Lee Harvey Oswald – Finborough Theatre – Carole Woddis.

 

Remembrance Day looming.  So too, at the end of the month, Nov 22nd.

It’s now 50 years since Lee Harvey Oswald is said to have pulled the trigger in the Book Depository building opposite from John F Kennedy’s cavalcade as it made its way through downtown Dallas.  Forty eight hours later, as he was being transferred to a county jail, he was shot and killed by Jack Ruby.

Ever since, speculation, controversy – and conspiracy theorists – have continued unabated.

So it’s good to be reacquainted with a play that tries to look at some of the conundrums of both the evidence and the personalities who were involved.

Three years after JFK’s assassination, British playwright, Michael Hastings (later known for Tom & Viv,  about the troubled marriage of T S Eliot and his wife Vivienne), attempted to pin down the personality of the equally turbulent times of Lee Harvey O.

Hastings was interested in how biography could be played out in the theatre.  And Lee Harvey Oswald (subtitled A Far Mean Streak of Independence Brought on by Negleck) revived now at the powerhouse that is the tiny Finborough Theatre in west London, is both a confirmation of the effectiveness of the genre but in this particular production, also raises its own dramatic question marks.

Theatrical documentary can leave you feeling you could do just as well reading an article or seeing the tv news.  Even with someone as skilled as David Hare in his heavily researched `factionalised’ version of the Iraq War, Stuff Happens, there were moments when one wondered if the style worked.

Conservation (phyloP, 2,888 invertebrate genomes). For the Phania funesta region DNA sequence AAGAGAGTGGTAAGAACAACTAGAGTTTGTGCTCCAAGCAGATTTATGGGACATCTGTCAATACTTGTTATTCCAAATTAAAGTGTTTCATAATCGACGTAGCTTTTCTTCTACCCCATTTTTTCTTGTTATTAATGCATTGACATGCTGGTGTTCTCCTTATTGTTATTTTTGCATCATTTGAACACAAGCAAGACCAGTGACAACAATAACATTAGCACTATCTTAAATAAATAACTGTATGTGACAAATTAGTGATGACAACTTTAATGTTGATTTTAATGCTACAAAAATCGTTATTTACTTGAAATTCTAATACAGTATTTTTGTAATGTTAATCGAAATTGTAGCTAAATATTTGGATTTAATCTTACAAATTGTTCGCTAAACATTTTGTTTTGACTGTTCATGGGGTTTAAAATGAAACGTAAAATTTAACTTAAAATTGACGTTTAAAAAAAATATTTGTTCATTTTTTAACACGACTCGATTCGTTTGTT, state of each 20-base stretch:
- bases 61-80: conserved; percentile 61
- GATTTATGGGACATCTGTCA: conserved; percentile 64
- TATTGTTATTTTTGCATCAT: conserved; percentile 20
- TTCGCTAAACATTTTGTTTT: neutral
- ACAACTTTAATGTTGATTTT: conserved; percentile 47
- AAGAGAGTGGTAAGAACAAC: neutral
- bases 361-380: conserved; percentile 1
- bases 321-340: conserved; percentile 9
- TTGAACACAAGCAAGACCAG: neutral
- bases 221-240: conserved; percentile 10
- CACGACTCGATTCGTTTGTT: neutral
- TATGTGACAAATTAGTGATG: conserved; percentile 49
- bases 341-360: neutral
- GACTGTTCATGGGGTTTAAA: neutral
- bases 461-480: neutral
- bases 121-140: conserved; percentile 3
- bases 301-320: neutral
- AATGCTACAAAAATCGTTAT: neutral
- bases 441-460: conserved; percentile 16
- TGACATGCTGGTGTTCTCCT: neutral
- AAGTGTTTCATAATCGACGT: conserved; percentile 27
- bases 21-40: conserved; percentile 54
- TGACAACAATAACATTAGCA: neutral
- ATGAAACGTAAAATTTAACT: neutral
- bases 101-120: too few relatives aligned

Hastings finds a clever way to deliver information, firstly by having the main witnesses cross-examined by a lawyer from the Commission – the Warren Commission that was set up very soon after to investigate – and secondly by a fictionalised exploration of the possible relationship between Oswald, his Russian born wife Marina and his mother.

In the Finborough production, by far the more successful moments come from this interplay of oppositional personalities and societies.  Oswald was a renegade from and a deep critic of, capitalism.  At 16, he was already declaring himself a Marxist.  Within a few years, he had travelled to live and work in Russia where he married Marina.  When they returned to the US, he evidently found it difficult to get or hold down jobs.

Hastings portrays an anxious, working class outsider, a loner, albeit one who read widely, And also a wife-beater.  His relationship with his mother is, at best, fraught.

Marina, by contrast, is cool, obedient, submitting to the volcanic eruptions and volatility of her husband and occasionally hinting, as her mother-in-law is at pains to point out to the Commission, that she may be in the US for other reasons than only a better way of life.

Was she an agent?  Was Oswald, whose return to the US was paid for by the American Embassy in Moscow, an agent?

In Alex Thorpe’s production, Gemma Lawrence supplies a fascinating performance of a woman who may be more than she seems.  Adam Gillen unfortunately overplays Oswald’s personality defects, delivering more of a fully fledged psychopath, complete with little boy vulnerability switching to violent, screaming bully that isn’t always entirely helpful in convincing us what held these two opposite poles together.

Between the domestic frays, Patrick Poletti’s cross-examinations give us other, factual information.  In a larger venue, these episodes might have added a much needed distance providing historical as well as a philosophical perspective.

But for those who would like to be reminded of the issues surrounding what was then and remains the official, unsatisfactory `line’ on who killed JFK, this will prove well worth the journey.

Lee Harvey Oswald is at the Finborough Theatre to Nov 19, with special perf Nov 22nd; see www.finboroughtheatre.com for more details.

© Carole Woddis, 8/11/13.